Athletics and academic values don’t have
to compete at a research
BY PRESIDENT WILLIAM M. CHACE
Emory University is not known as an athletic powerhouse.
It has no football program. It has no stadium. It is without a basketball
arena to hold thousands of spectators. Students are not attracted
here by athletic scholarships. Nor, on an Emory team, are they ever
to achieve national fame in a bowl game or a nationally televised
Final Four in basketball.
What, then, gives the president of this NCAA Division
III university—“still undefeated” in football,
as the story wryly circulates among alumni—the standing to
comment on “bigtime” university athletics? I do so because
I believe we have escaped some real dangers in American higher education
and, at the same time, have established a way of participating in
athletic competition that fully protects the fundamental values
for which universities must stand. If others cannot fully emulate
our ways, Emory’s story still can serve as an ideal toward
which to aim.
James L. Shulman and William G. Bowen, in their book,
The Game of Life, ask this crucial question: “Does increasing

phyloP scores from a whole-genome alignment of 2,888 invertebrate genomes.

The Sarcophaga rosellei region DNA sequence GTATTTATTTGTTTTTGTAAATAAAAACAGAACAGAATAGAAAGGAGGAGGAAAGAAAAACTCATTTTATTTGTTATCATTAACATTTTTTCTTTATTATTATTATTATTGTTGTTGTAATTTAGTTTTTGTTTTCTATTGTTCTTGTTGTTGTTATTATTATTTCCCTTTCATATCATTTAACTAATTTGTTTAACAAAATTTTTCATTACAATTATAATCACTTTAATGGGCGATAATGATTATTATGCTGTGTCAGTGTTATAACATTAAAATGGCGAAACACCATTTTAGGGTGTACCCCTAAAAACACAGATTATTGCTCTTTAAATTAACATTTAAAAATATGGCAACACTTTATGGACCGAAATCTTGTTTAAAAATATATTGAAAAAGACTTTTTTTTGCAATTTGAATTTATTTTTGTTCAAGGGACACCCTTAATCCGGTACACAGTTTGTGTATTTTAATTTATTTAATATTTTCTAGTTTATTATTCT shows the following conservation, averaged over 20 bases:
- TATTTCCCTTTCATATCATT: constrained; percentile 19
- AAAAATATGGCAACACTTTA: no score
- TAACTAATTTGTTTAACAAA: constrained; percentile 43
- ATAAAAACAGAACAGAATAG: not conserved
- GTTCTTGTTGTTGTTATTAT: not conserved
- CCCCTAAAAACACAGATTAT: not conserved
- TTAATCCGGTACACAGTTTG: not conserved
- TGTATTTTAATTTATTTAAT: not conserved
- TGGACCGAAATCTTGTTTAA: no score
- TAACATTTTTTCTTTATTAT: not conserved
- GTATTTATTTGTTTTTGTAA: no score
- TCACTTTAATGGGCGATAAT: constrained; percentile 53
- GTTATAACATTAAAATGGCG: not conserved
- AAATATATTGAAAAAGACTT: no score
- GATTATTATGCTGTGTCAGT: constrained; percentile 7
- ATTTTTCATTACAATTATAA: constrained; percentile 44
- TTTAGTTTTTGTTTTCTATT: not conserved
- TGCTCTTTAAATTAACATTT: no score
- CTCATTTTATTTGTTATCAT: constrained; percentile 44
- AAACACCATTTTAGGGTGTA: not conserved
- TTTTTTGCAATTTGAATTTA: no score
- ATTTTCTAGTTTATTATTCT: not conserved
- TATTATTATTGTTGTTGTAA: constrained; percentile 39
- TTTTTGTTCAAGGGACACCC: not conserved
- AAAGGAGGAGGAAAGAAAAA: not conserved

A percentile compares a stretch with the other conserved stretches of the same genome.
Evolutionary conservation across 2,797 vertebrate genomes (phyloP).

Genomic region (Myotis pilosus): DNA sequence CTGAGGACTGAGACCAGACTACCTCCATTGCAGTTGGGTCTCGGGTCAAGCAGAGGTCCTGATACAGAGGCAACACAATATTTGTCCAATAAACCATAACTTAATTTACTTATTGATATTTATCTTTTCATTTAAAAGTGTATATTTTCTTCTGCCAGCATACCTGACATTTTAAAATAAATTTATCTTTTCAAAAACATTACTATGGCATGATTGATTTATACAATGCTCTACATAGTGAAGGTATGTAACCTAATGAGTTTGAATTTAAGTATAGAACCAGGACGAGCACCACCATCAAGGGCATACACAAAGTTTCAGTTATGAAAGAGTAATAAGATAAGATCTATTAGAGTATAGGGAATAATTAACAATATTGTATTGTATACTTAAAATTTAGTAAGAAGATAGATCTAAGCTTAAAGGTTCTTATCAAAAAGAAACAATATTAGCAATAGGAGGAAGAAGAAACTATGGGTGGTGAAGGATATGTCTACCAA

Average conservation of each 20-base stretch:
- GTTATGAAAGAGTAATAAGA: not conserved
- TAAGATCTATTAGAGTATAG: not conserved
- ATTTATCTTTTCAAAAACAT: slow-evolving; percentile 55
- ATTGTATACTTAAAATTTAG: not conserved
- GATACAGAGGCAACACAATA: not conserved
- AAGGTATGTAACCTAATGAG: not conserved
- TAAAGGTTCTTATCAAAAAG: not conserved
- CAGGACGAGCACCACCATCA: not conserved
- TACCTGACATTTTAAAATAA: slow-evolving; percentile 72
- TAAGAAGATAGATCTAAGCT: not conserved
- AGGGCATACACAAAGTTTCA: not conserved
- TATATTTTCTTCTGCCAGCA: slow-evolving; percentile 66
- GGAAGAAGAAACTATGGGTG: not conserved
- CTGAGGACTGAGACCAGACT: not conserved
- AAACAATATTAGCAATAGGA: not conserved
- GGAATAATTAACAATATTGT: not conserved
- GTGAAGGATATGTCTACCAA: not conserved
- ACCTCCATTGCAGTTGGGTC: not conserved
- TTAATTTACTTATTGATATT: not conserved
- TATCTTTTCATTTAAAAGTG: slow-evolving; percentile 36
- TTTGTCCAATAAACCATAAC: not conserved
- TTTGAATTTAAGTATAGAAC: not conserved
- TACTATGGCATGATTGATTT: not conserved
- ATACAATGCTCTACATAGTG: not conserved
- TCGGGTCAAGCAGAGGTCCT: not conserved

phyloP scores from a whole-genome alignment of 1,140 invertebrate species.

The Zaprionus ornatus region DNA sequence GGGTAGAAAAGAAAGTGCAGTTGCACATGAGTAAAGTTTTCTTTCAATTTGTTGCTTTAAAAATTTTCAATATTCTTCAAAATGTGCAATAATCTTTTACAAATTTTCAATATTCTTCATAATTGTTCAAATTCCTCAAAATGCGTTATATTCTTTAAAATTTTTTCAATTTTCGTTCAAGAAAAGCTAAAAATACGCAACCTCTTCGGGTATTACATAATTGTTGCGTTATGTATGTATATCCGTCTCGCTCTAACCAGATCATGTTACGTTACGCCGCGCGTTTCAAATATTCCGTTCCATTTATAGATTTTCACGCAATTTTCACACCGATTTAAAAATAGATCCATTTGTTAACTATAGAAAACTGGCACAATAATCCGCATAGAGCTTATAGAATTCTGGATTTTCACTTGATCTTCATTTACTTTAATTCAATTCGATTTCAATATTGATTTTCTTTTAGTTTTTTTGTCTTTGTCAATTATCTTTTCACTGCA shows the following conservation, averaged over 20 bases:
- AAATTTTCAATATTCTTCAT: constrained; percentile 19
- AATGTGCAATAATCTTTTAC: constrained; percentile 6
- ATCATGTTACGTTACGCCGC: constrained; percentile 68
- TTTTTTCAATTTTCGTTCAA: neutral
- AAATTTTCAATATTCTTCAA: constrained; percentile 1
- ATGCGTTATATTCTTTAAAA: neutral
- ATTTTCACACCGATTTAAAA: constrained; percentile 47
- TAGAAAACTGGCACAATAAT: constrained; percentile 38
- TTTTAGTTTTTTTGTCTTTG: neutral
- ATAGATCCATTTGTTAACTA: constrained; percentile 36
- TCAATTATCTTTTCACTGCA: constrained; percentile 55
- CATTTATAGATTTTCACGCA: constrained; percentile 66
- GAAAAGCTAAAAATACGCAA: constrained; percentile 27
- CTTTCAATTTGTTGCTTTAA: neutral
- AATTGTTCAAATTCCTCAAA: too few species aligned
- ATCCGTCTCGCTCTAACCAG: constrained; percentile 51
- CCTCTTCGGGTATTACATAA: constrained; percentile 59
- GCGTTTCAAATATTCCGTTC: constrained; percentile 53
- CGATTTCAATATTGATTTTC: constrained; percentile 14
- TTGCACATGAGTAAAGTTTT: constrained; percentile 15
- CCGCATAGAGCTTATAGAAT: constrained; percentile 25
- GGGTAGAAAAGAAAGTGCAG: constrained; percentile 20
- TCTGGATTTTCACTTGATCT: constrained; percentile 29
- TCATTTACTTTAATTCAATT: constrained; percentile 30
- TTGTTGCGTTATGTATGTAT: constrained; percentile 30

intensification of college sports support or detract from higher
education’s core mission?”
Not a new question. Shulman and Bowen answer it in
the negative, but with the knowledge that the issue carries powerful
emotional overtones. Here are a few of their key findings about
the thirty selective colleges and universities—Emory included—that
Shulman and Bowen studied, along with a statement of the Emory difference:
• Athletes who are recruited enjoy very substantial,
and increasing, advantage in the admission process. Yet this is
not true of Emory.
• For athletes, graduation rates are very high, but rank-in-class
is low and getting lower. Again, not true of Emory.
• Athletes enter, and leave, the university with goals and
values different from their classmates—differences that lead
to different lives. Not true of Emory.
Their conclusion? “If a culprit emerges, it
is the unquestioned spread of a changed athletic culture through
the emulation of highly publicized teams by low-profile sports,
of men’s programs by women’s, and of athletic powerhouses
by small colleges.” I would put it more pointedly: the culture
of big-time sports on a campus is one thing; the culture of academic
values is another. Again, not true of Emory.
If college athletics is bringing down academic standards,
does this mean that we cannot have the benefits of intercollegiate
sports—the positive impact it has on most participants and
the morale boost it provides for a student body—without compromising
our primary purpose as universities?
Not at all. What we need is to achieve the proper
What does Emory’s unusual and contrary experience
have to offer? That rests with our history: a history of wise decisions
luckily reached long ago, decisions that now provide our good fortune.